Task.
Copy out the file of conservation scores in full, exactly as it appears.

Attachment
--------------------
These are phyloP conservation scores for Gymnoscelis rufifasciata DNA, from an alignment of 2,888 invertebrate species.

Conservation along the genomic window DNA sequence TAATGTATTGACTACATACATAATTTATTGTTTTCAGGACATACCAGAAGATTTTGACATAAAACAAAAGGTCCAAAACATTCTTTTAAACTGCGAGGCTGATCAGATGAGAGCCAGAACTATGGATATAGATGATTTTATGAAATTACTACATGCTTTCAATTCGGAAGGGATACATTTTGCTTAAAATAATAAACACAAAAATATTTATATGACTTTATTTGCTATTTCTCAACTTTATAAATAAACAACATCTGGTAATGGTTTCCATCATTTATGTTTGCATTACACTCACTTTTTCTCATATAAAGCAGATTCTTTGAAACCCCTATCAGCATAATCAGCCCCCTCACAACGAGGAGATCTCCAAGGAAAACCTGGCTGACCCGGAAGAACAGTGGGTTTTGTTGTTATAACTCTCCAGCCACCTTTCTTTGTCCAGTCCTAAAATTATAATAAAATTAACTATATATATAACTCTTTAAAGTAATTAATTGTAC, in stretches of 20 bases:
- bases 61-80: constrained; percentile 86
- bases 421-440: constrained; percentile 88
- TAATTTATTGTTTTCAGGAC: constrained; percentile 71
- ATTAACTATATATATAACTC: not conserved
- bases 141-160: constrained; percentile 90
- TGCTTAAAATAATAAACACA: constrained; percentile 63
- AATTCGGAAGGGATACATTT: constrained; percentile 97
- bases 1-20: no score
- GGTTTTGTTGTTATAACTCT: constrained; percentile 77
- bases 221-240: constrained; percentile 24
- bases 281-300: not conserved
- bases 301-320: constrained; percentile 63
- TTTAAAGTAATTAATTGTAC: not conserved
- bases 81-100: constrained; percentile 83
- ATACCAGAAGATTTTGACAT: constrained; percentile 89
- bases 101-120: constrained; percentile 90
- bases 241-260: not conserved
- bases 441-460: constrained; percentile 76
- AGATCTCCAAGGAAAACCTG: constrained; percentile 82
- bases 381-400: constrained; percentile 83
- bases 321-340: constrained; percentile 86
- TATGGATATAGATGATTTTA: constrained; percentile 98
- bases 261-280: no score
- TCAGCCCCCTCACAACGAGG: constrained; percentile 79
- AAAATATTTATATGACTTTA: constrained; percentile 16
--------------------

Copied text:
These are phyloP conservation scores for Gymnoscelis rufifasciata DNA, from an alignment of 2,888 invertebrate species.

Conservation along the genomic window DNA sequence TAATGTATTGACTACATACATAATTTATTGTTTTCAGGACATACCAGAAGATTTTGACATAAAACAAAAGGTCCAAAACATTCTTTTAAACTGCGAGGCTGATCAGATGAGAGCCAGAACTATGGATATAGATGATTTTATGAAATTACTACATGCTTTCAATTCGGAAGGGATACATTTTGCTTAAAATAATAAACACAAAAATATTTATATGACTTTATTTGCTATTTCTCAACTTTATAAATAAACAACATCTGGTAATGGTTTCCATCATTTATGTTTGCATTACACTCACTTTTTCTCATATAAAGCAGATTCTTTGAAACCCCTATCAGCATAATCAGCCCCCTCACAACGAGGAGATCTCCAAGGAAAACCTGGCTGACCCGGAAGAACAGTGGGTTTTGTTGTTATAACTCTCCAGCCACCTTTCTTTGTCCAGTCCTAAAATTATAATAAAATTAACTATATATATAACTCTTTAAAGTAATTAATTGTAC, in stretches of 20 bases:
- bases 61-80: constrained; percentile 86
- bases 421-440: constrained; percentile 88
- TAATTTATTGTTTTCAGGAC: constrained; percentile 71
- ATTAACTATATATATAACTC: not conserved
- bases 141-160: constrained; percentile 90
- TGCTTAAAATAATAAACACA: constrained; percentile 63
- AATTCGGAAGGGATACATTT: constrained; percentile 97
- bases 1-20: no score
- GGTTTTGTTGTTATAACTCT: constrained; percentile 77
- bases 221-240: constrained; percentile 24
- bases 281-300: not conserved
- bases 301-320: constrained; percentile 63
- TTTAAAGTAATTAATTGTAC: not conserved
- bases 81-100: constrained; percentile 83
- ATACCAGAAGATTTTGACAT: constrained; percentile 89
- bases 101-120: constrained; percentile 90
- bases 241-260: not conserved
- bases 441-460: constrained; percentile 76
- AGATCTCCAAGGAAAACCTG: constrained; percentile 82
- bases 381-400: constrained; percentile 83
- bases 321-340: constrained; percentile 86
- TATGGATATAGATGATTTTA: constrained; percentile 98
- bases 261-280: no score
- TCAGCCCCCTCACAACGAGG: constrained; percentile 79
- AAAATATTTATATGACTTTA: constrained; percentile 16